I would note, for some areas of research, they are relatively uncommon and there are only a few departments really active in those areas. Thus it tends to be researchers in that area often come from those one or two departments, and often they may well have started their undergraduate careers there and been exposed to that area in UG teaching which may not have been present in other universities. Thus your observation that people in your area often stick in the same university might be something of a self selection matter - that they were exposed to the area as an undegraduate, and the department was actively involved in research there and might be one of only a few that is, and thus they ended up only applying there and a couple other places and decided to stay where they are. Equally, those studying elsewhere may not have been exposed to that subject area, and then been less likely to apply to masters/PhD courses in that area.
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dsmith23
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Thank you for the responses. Very helpful.
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marinade
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For Psychology it's becoming absolutely standard for the top students to do mini research projects, usually at the end of the second year. I don't know about your area of Psychology so much though. One of the things I've noticed talking to a lot of psychology students is there's a lot of info advertised by the unis themselves which people don't seem aware of. If someone goes and sees the departmental careers person or has a more pushy or clued up supervisor they seem to hear about this stuff, if they don't it doesn't become known till later, perhaps 3rd year or upon graduating.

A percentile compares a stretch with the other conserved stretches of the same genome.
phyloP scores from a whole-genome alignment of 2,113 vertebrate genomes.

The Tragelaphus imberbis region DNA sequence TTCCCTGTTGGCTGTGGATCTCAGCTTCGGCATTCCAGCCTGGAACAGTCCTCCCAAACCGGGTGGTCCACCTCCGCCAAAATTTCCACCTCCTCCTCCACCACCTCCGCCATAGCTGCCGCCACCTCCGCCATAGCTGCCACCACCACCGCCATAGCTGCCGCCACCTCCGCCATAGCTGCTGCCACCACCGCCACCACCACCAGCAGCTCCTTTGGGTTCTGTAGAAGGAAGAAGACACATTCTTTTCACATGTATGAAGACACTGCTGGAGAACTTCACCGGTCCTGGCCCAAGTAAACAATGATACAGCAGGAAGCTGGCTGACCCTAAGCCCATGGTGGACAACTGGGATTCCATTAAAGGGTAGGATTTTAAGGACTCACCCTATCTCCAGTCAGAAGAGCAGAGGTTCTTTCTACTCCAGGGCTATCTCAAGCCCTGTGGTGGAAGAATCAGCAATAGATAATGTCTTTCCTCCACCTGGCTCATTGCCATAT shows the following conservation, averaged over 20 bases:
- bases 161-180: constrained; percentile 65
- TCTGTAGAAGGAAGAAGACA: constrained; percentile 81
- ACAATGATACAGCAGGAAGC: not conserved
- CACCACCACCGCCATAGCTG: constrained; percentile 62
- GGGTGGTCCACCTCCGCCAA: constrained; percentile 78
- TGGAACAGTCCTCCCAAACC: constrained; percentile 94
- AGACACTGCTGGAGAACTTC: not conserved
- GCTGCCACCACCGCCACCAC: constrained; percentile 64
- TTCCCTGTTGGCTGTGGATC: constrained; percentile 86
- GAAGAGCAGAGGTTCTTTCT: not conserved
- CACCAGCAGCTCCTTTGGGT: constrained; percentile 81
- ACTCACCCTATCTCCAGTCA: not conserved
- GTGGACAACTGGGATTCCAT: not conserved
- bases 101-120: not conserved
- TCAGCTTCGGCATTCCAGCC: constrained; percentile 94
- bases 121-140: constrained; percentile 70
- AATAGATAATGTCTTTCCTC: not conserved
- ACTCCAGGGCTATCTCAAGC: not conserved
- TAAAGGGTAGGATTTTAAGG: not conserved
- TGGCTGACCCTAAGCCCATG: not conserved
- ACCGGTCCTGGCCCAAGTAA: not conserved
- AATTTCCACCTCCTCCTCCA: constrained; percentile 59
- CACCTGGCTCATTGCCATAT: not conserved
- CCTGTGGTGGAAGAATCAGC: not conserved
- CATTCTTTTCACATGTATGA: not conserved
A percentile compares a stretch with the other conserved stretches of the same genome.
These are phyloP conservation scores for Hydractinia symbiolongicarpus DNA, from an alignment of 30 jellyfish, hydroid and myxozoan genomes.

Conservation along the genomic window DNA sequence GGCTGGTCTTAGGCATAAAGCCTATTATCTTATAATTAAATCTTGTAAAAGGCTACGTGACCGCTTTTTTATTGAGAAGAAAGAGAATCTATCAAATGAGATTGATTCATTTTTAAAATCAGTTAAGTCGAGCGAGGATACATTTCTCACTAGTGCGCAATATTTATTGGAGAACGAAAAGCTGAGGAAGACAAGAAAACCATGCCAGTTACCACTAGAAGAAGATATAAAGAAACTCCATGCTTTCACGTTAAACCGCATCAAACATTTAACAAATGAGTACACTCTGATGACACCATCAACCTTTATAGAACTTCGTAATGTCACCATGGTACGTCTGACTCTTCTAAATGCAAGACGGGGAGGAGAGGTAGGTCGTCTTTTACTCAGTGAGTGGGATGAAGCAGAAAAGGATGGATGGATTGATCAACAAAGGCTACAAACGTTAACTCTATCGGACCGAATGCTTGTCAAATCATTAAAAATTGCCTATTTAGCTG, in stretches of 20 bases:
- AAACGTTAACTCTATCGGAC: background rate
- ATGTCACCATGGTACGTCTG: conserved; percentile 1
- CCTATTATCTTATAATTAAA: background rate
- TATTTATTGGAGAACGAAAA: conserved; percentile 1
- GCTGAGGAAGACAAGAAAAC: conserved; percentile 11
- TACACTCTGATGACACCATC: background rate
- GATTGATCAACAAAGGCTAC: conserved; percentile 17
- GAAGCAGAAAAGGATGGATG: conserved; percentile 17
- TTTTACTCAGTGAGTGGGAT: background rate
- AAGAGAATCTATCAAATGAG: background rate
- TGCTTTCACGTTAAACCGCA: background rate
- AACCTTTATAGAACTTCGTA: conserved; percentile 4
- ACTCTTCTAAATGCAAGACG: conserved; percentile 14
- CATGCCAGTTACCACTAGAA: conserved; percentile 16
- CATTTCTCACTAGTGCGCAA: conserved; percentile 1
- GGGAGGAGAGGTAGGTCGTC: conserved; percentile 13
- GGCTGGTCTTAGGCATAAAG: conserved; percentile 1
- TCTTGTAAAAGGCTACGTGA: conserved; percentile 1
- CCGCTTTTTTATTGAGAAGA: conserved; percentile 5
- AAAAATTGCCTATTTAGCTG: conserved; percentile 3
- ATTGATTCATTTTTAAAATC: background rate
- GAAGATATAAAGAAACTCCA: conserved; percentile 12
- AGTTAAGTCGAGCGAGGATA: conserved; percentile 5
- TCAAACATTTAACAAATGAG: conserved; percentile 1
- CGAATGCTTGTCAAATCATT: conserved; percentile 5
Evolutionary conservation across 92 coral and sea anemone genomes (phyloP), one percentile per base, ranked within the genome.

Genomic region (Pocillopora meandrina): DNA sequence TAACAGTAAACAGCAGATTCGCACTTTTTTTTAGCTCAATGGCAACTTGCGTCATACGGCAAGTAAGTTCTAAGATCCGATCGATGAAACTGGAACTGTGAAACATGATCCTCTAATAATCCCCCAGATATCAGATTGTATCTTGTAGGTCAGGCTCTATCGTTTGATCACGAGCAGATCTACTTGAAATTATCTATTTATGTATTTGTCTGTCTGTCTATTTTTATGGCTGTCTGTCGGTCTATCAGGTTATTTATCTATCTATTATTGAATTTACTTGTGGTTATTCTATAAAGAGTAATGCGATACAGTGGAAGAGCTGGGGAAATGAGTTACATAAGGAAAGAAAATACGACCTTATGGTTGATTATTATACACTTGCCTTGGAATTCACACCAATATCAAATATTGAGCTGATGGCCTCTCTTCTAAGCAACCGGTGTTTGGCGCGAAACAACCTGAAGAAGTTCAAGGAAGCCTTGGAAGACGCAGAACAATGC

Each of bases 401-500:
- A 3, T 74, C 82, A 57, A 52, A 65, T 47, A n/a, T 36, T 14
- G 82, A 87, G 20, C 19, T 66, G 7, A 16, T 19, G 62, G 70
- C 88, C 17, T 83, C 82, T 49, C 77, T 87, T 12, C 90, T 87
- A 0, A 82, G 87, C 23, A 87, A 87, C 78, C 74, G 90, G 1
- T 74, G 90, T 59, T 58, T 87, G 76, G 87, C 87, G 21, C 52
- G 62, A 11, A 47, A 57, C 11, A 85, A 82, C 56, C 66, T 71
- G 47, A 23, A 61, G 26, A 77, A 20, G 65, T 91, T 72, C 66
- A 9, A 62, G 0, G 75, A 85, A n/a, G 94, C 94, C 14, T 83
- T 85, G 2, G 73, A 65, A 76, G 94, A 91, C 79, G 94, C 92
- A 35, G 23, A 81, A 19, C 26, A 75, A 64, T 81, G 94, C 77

I would not worry about it too much. Do a research project at your current uni, see what you thought of it - is that area for you, is it not for you, did you get on with the supervisor or rule things out. What did you learn from it etc.

If you go to another institution for a master's degree that gives you two perspectives as said above and two lots of circles. I can think of at least three PhD Psychology students who switched uni between the different levels.

The only person I know well that stayed at the same institution undergrad/DPhil/PhD/EngD regrets doing their doctorate there. They say they chose the wrong one (still all right and given them a career) and they should have applied for more than one elsewhere.

You'll have a lot of time to think about this as there's a lot to consider for a master's degree and a very hot debate about whether they are worth doing in Psychology. It will be the written blurb for the application for PhD funding that will require a lot of though later on.
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Notoriety
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It can be an advantage to stick with one good team, as they get to know you over several years. It can be an advantage to mix it up a bit.

Answer: it depends.
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dsmith23
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(Original post by Notoriety)
It can be an advantage to stick with one good team, as they get to know you over several years. It can be an advantage to mix it up a bit.

Answer: it depends.
Touché
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gjd800
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I stayed where I was out of practicality - the guy at the institution I was already at suited my research interests better than anybody else in the UK. Couldn't care less about broadening experiences of academia or whatever else, you'll do that if you go work in the academy.